13 February 2011

beware the greed fever

I once alluded to a Spongebob episode, as I often do, about getting back to the old grind. I think it might have been in my old blog, but maybe not. Anyways, today concludes our short but fun vacation. Yes, we left the luxury and came back home.
It was rather depressing.
This was not only the fanciest hotel in the world (well, that I've been to), but it was the most relaxing vacation ever too. Sometimes when you do a Disney thing for a week, and have a strict regiment of things to do, including restaurants, parades, which rides are open when, and pool time, you need a vacation after your vacation. Sometimes this is the case with beach vacations. We are hanging in the sun for so long and riding the waves that you actually get pretty tired.
But I didn't need a vacation after this one. Which made it pretty great.
No one enjoys leaving their vacations (unless they were really horrible, like you got caught in a hurricane and were stranded in your hotel for a week - remember, wifi connection is lost). A lot of people get depressed after coming home from their vacations - back to their drabness, less awesome, unappealing lifestyle. After all, my bathroom does not have a TV on the mirror, nor do we live on the 15th floor of a huge city building with a great view.
But we do get to come home to something great. When we pulled up, the weather was fabulous and we played outside on the trampoline for a while. And then we had a great dinner, watched Toy Story, and were reminded of how much homework we had to do. Other than the homework part, we had a lot to look forward to. And even though I'm not going to the Ritz tomorrow, I will be going to school, and I will be able to see all my friends and the weather will be 63°! On Valentine's Day! In the middle of winter! Pretty good deal, I must say.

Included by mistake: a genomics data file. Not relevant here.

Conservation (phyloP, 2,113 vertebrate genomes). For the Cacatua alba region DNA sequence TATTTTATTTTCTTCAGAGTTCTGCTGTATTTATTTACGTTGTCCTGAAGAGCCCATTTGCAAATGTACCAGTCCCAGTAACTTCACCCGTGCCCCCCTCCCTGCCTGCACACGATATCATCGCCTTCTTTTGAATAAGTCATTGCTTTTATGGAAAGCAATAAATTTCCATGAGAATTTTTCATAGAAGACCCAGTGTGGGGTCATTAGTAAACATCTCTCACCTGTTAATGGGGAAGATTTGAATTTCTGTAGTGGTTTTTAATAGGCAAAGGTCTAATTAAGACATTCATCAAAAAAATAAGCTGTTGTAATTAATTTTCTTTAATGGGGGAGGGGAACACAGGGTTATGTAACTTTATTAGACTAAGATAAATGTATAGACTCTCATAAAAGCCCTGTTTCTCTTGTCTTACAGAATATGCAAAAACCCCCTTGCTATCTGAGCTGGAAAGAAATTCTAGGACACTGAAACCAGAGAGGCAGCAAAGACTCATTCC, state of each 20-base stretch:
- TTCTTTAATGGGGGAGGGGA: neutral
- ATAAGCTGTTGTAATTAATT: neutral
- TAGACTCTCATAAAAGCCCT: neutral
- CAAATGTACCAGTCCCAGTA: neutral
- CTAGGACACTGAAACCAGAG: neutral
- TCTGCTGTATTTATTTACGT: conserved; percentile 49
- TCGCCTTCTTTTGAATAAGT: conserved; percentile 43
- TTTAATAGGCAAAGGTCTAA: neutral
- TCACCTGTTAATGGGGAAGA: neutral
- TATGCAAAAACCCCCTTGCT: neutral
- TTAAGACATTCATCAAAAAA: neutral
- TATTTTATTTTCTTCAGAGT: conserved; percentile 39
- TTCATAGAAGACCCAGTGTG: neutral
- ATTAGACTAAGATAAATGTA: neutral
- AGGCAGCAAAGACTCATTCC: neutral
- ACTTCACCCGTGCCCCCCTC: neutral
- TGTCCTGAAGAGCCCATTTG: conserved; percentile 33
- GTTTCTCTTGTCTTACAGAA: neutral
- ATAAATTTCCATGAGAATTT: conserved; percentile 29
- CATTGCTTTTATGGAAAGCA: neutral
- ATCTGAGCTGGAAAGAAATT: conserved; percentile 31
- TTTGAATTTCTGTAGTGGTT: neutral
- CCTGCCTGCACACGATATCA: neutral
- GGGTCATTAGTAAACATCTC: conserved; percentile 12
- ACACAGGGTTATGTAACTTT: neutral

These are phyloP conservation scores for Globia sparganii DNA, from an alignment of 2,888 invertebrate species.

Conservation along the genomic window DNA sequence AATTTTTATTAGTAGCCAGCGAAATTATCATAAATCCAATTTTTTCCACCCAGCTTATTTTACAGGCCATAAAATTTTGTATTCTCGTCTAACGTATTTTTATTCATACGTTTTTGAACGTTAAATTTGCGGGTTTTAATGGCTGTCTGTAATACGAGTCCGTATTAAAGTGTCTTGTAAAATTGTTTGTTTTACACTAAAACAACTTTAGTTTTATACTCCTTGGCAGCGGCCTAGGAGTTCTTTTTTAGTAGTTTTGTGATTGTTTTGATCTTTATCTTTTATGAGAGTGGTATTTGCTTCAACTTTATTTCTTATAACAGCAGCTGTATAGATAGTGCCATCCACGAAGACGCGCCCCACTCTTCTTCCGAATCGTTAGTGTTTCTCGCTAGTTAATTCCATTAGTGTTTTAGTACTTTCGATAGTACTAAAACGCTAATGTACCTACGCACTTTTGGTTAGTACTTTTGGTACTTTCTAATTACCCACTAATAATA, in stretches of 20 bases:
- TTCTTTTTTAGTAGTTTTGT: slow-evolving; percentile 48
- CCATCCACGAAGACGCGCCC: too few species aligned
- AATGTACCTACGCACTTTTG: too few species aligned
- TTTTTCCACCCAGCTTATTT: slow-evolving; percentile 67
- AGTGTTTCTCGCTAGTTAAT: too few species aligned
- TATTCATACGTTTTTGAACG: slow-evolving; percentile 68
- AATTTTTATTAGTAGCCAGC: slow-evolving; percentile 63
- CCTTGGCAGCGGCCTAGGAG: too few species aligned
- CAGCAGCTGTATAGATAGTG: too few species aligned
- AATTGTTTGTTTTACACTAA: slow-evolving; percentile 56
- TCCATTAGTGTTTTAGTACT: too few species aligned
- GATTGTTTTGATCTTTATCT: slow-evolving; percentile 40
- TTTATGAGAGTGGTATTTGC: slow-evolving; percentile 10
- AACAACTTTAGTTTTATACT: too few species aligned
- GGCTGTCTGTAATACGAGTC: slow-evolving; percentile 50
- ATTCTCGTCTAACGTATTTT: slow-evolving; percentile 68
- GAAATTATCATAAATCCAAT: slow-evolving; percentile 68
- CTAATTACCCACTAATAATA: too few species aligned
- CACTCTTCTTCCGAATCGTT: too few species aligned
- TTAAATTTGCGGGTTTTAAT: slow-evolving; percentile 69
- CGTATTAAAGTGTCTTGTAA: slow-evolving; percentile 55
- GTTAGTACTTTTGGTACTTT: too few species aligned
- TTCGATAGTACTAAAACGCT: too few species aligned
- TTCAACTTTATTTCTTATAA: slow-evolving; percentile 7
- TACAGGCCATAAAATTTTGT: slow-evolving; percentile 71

Some people might go on a vacation and come back to a bad job, a life of no hope, and hard work. And while we do work hard, we have a lot of things most people don't have. A great home, great family, great friends and lots of fun things. And of course, we have a government that does not oppress us, we are free to think what we want to, and we do not live in a war-torn, poverty-stricken, or famished country. Many of these things people think of as human rights, but many people don't have them.
We should all realize what we have in relation to other people. And sometimes it's hard to do that because we can't fathom it. So I want to show you something.
I read a few years ago in National Geographic about a man who went around the world taking pictures of people with everything they owned in the picture. Most of these people can fit everything they own in the picture. A few furniture items, some food, some clothes, and themselves. Here is a link to NPR, which did a report on the photographer's pictures.
He led some others to do similar research. It's interesting to see how some of these people have so little and want nothing more and how some people have so much and want more.
So in conjunction with my last post, remember what you have, forget about what you don't have. Don't catch the greed fever, and live simply.

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